2. Boil Water
Next, you’ll need to bring a pot of water to a boil. This recipe is a little less detailed so you’ll have to eyeball how many dandelions you picked to know how much water to pour over them.
If you are unsure of measurements in this recipe, borrow the same amounts from the previous method. After the water has boiled, pour it over the dandelions that should’ve been placed into a large pot or crock.
Let the water and dandelions sit for three days inside the pot or crock.
3. Add Zest
Now that three days have passed, you’ll want to zest the oranges and lemons. Remember that zest usually adds a bitter taste to any recipe. So keep that in mind as you are adding zest to your recipe.
4. Boil the Flower Mixture
After you’ve zested your lemons and oranges, you’ll want to add that to the flower mixture. Then you’ll want to put that flower mixture in a pot so you can bring the whole thing to a boil.
After the mixture has been brought to a boil, you’ll want to remove it from the heat. Then you’ll strain the mixture.
Next, you’ll need to add sugar to the liquid you just strained. Stir the sugar into the liquid until it has dissolved completely. Then let it cool.
6. Add the Good Stuff
Now it is time to add the orange and lemon slices. Again, use your judgment as to how much you think would suit your taste.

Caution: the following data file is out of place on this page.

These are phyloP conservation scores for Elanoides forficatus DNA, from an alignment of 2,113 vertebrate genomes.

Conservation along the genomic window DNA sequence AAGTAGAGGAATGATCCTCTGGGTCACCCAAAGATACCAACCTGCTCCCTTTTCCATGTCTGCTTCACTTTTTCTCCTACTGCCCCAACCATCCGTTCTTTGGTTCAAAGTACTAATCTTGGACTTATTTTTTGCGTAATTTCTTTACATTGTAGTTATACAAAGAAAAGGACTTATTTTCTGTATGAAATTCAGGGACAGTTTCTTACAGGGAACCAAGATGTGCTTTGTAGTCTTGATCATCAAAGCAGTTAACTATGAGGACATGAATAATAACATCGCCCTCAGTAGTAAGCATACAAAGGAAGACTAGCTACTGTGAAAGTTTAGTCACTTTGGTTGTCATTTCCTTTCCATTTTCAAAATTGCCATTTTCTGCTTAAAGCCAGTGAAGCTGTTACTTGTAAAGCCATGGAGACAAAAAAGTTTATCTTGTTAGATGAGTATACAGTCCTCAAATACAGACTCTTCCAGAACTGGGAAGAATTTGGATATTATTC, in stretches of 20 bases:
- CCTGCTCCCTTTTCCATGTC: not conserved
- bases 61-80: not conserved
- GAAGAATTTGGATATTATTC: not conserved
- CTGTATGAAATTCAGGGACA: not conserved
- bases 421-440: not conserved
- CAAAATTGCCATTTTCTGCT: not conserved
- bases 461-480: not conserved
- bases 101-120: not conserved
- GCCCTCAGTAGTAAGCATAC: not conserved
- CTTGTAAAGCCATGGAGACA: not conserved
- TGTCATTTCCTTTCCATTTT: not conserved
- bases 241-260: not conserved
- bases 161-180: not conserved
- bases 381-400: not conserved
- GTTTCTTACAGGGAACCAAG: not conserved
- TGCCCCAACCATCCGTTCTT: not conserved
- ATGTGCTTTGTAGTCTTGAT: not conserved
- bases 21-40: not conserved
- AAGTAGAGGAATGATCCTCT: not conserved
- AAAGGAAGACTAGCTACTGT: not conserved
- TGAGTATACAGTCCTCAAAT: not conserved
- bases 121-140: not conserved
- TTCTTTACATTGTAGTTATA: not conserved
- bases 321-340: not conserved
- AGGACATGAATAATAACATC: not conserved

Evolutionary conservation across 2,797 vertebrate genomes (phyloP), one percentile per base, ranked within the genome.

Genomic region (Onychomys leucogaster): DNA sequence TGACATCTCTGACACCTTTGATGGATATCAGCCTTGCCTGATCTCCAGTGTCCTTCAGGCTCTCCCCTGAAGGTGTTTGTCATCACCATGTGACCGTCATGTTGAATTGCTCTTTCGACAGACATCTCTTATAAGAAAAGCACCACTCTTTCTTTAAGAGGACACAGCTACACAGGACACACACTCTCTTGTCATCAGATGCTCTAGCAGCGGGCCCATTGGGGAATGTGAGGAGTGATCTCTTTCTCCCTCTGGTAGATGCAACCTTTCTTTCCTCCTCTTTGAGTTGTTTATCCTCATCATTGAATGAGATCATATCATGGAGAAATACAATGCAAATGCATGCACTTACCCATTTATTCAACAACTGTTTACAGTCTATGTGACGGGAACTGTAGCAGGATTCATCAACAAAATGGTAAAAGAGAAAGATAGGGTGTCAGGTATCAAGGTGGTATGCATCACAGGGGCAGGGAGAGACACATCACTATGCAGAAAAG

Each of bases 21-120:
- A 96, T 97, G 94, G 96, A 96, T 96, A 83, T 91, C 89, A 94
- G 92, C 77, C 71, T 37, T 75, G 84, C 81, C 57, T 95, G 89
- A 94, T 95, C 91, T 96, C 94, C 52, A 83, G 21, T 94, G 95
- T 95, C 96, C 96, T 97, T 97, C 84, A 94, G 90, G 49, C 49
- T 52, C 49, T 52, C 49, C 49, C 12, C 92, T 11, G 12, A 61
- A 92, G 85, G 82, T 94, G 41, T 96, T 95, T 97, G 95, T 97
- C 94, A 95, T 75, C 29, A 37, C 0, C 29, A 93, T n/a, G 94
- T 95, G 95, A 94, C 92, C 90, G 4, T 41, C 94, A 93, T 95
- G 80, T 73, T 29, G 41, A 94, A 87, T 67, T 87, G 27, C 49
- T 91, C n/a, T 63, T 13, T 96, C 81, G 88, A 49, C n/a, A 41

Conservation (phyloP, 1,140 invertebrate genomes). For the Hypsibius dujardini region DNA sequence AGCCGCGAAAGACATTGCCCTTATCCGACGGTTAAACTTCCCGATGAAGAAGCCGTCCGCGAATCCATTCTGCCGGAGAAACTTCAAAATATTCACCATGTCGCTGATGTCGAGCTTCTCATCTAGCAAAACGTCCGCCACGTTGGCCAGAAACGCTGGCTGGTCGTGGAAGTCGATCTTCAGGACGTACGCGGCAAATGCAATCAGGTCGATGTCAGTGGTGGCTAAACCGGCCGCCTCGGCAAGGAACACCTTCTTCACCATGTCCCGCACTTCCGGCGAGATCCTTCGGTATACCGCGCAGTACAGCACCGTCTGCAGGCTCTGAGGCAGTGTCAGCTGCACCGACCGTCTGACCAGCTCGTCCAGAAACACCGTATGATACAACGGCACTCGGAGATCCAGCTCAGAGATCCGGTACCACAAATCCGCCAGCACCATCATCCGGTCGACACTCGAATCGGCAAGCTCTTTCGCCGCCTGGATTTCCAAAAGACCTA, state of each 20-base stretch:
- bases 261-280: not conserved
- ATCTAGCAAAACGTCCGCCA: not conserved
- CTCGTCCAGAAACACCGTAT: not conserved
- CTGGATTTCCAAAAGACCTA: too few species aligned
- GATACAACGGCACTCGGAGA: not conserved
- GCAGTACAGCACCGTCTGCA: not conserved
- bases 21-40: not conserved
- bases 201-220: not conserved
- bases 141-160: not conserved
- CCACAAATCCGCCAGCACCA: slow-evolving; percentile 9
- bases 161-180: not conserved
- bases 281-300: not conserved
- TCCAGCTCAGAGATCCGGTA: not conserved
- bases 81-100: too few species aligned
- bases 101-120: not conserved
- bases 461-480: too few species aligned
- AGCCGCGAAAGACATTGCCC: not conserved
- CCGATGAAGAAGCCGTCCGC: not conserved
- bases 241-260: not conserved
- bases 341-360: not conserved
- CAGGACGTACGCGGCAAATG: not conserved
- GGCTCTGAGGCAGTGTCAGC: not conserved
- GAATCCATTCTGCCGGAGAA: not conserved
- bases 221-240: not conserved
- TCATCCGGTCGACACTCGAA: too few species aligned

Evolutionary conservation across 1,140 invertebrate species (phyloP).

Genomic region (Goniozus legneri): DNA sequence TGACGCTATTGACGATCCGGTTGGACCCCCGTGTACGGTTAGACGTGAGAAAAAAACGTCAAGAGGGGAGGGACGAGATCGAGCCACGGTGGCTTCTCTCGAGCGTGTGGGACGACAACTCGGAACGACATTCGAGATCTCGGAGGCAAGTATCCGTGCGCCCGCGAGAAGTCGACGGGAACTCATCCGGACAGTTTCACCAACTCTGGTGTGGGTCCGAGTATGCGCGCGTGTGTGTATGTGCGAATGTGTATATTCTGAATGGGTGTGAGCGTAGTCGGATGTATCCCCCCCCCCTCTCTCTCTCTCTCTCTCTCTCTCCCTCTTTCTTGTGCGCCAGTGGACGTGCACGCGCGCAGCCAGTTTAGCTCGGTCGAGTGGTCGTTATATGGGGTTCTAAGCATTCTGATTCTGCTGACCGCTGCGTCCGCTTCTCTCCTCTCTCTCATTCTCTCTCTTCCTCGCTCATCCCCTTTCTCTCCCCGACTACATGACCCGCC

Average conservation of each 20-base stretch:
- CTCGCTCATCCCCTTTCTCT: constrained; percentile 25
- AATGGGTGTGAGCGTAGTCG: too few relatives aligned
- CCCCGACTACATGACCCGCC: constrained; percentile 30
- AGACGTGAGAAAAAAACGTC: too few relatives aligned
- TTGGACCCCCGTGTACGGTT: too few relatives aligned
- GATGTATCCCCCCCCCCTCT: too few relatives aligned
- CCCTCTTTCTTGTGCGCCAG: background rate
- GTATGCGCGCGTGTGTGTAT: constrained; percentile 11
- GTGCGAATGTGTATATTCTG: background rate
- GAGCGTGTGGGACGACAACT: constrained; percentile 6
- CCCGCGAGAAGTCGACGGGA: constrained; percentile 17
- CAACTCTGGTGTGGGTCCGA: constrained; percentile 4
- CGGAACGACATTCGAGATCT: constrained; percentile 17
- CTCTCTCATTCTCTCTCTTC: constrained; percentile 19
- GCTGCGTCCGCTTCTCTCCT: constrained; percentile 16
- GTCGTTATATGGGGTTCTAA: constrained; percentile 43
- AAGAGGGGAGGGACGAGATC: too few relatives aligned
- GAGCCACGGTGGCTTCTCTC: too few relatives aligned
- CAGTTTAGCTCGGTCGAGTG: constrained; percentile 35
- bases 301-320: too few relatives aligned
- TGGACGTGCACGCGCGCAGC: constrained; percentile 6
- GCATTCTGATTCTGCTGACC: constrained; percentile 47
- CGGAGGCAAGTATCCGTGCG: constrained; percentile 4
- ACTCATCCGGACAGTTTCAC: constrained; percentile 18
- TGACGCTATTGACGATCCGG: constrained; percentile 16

But the interesting part to this method is that it calls for raisins. So you’ll want to add those during this step as well. I’m a huge raisin fan so this really caught my eye.
After you have added all of the delicious ingredients, you’ll want to put the mixture back into a crock and cover with a towel or cheesecloth.
Then you’ll need to allow it to ferment. A good way to know that the mixture has finished fermenting is when it stops bubbling.
After the fermentation is done you’ll need to strain the mixture and place in bottles. Place a deflated balloon over the top of the bottles. If the balloon doesn’t inflate over a 24 hour period then you know that fermentation is completely finished.
The last step to making wine with this method is to cork the wine and store it in a cold and dark place for about 6 months.
After that, it is ready to be gifted or enjoyed. It is up to you. A word of caution with the corking and storage process, though. Make sure fermentation is completely finished before corking the bottles. Also, do not store in a warm location either. Either or both of these mistakes could cause your bottles to become small explosives.
So now that you know two methods of making dandelion wine, you are ready for most any occasion. This would be something unique to pull out for a family gathering. It also would make great house warming gifts. Or a great addition inside gift baskets for the holidays.
But I want to hear from you. Have you ever made dandelion wine? How do you make it? Do you make any other unique beverages that people around you enjoy? Would you mind sharing with us what you make and how you make it? I’m sure our community would love to hear your ideas!